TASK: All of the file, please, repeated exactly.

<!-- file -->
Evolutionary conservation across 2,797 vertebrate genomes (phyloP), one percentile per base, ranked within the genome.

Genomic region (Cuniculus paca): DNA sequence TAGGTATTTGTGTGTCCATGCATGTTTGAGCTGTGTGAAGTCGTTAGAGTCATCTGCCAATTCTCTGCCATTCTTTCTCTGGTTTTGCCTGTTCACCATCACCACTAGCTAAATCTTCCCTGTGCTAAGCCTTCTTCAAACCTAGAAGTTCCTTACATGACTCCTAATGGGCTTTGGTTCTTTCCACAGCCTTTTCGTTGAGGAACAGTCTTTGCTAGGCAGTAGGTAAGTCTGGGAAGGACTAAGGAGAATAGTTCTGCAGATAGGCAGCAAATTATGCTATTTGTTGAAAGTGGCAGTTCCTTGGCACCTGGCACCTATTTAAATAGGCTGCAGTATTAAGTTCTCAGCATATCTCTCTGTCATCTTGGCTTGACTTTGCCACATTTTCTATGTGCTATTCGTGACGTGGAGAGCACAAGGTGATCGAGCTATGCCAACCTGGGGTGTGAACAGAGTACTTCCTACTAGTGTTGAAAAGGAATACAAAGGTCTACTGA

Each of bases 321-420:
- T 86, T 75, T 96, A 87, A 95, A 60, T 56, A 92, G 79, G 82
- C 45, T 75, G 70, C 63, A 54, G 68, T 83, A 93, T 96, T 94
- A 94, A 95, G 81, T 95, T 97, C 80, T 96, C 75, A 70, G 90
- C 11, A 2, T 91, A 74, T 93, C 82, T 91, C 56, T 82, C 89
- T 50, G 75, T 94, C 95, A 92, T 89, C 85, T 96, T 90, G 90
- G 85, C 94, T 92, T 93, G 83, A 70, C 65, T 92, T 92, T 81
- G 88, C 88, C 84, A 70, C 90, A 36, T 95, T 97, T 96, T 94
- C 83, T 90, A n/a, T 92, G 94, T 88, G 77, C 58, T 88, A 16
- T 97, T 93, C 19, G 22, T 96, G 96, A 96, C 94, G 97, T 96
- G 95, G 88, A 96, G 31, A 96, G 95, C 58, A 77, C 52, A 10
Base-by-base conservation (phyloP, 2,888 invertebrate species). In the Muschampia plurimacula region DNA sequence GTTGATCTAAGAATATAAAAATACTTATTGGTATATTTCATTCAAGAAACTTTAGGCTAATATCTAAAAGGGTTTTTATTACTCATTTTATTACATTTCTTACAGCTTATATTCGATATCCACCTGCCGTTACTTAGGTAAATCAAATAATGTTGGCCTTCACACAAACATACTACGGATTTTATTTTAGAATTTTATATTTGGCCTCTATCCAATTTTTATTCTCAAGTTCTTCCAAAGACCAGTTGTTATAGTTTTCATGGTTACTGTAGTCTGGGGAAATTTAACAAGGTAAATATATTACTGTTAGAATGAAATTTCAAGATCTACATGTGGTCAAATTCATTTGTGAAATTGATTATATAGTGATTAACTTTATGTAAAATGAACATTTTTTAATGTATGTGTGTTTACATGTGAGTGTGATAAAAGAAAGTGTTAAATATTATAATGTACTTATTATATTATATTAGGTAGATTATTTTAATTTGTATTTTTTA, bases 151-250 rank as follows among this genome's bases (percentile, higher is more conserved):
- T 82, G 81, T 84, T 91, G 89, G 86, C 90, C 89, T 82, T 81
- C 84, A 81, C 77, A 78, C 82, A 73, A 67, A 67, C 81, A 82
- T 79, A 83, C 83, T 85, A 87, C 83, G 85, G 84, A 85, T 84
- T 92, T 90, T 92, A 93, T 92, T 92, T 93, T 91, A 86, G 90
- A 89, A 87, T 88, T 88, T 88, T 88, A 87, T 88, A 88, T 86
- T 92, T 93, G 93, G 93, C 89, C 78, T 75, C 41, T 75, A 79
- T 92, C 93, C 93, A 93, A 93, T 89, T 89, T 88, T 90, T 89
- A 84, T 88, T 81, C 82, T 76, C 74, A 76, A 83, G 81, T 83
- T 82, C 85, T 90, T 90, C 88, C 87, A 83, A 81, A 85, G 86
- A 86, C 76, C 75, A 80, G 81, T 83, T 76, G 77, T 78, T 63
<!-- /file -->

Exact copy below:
Evolutionary conservation across 2,797 vertebrate genomes (phyloP), one percentile per base, ranked within the genome.

Genomic region (Cuniculus paca): DNA sequence TAGGTATTTGTGTGTCCATGCATGTTTGAGCTGTGTGAAGTCGTTAGAGTCATCTGCCAATTCTCTGCCATTCTTTCTCTGGTTTTGCCTGTTCACCATCACCACTAGCTAAATCTTCCCTGTGCTAAGCCTTCTTCAAACCTAGAAGTTCCTTACATGACTCCTAATGGGCTTTGGTTCTTTCCACAGCCTTTTCGTTGAGGAACAGTCTTTGCTAGGCAGTAGGTAAGTCTGGGAAGGACTAAGGAGAATAGTTCTGCAGATAGGCAGCAAATTATGCTATTTGTTGAAAGTGGCAGTTCCTTGGCACCTGGCACCTATTTAAATAGGCTGCAGTATTAAGTTCTCAGCATATCTCTCTGTCATCTTGGCTTGACTTTGCCACATTTTCTATGTGCTATTCGTGACGTGGAGAGCACAAGGTGATCGAGCTATGCCAACCTGGGGTGTGAACAGAGTACTTCCTACTAGTGTTGAAAAGGAATACAAAGGTCTACTGA

Each of bases 321-420:
- T 86, T 75, T 96, A 87, A 95, A 60, T 56, A 92, G 79, G 82
- C 45, T 75, G 70, C 63, A 54, G 68, T 83, A 93, T 96, T 94
- A 94, A 95, G 81, T 95, T 97, C 80, T 96, C 75, A 70, G 90
- C 11, A 2, T 91, A 74, T 93, C 82, T 91, C 56, T 82, C 89
- T 50, G 75, T 94, C 95, A 92, T 89, C 85, T 96, T 90, G 90
- G 85, C 94, T 92, T 93, G 83, A 70, C 65, T 92, T 92, T 81
- G 88, C 88, C 84, A 70, C 90, A 36, T 95, T 97, T 96, T 94
- C 83, T 90, A n/a, T 92, G 94, T 88, G 77, C 58, T 88, A 16
- T 97, T 93, C 19, G 22, T 96, G 96, A 96, C 94, G 97, T 96
- G 95, G 88, A 96, G 31, A 96, G 95, C 58, A 77, C 52, A 10
Base-by-base conservation (phyloP, 2,888 invertebrate species). In the Muschampia plurimacula region DNA sequence GTTGATCTAAGAATATAAAAATACTTATTGGTATATTTCATTCAAGAAACTTTAGGCTAATATCTAAAAGGGTTTTTATTACTCATTTTATTACATTTCTTACAGCTTATATTCGATATCCACCTGCCGTTACTTAGGTAAATCAAATAATGTTGGCCTTCACACAAACATACTACGGATTTTATTTTAGAATTTTATATTTGGCCTCTATCCAATTTTTATTCTCAAGTTCTTCCAAAGACCAGTTGTTATAGTTTTCATGGTTACTGTAGTCTGGGGAAATTTAACAAGGTAAATATATTACTGTTAGAATGAAATTTCAAGATCTACATGTGGTCAAATTCATTTGTGAAATTGATTATATAGTGATTAACTTTATGTAAAATGAACATTTTTTAATGTATGTGTGTTTACATGTGAGTGTGATAAAAGAAAGTGTTAAATATTATAATGTACTTATTATATTATATTAGGTAGATTATTTTAATTTGTATTTTTTA, bases 151-250 rank as follows among this genome's bases (percentile, higher is more conserved):
- T 82, G 81, T 84, T 91, G 89, G 86, C 90, C 89, T 82, T 81
- C 84, A 81, C 77, A 78, C 82, A 73, A 67, A 67, C 81, A 82
- T 79, A 83, C 83, T 85, A 87, C 83, G 85, G 84, A 85, T 84
- T 92, T 90, T 92, A 93, T 92, T 92, T 93, T 91, A 86, G 90
- A 89, A 87, T 88, T 88, T 88, T 88, A 87, T 88, A 88, T 86
- T 92, T 93, G 93, G 93, C 89, C 78, T 75, C 41, T 75, A 79
- T 92, C 93, C 93, A 93, A 93, T 89, T 89, T 88, T 90, T 89
- A 84, T 88, T 81, C 82, T 76, C 74, A 76, A 83, G 81, T 83
- T 82, C 85, T 90, T 90, C 88, C 87, A 83, A 81, A 85, G 86
- A 86, C 76, C 75, A 80, G 81, T 83, T 76, G 77, T 78, T 63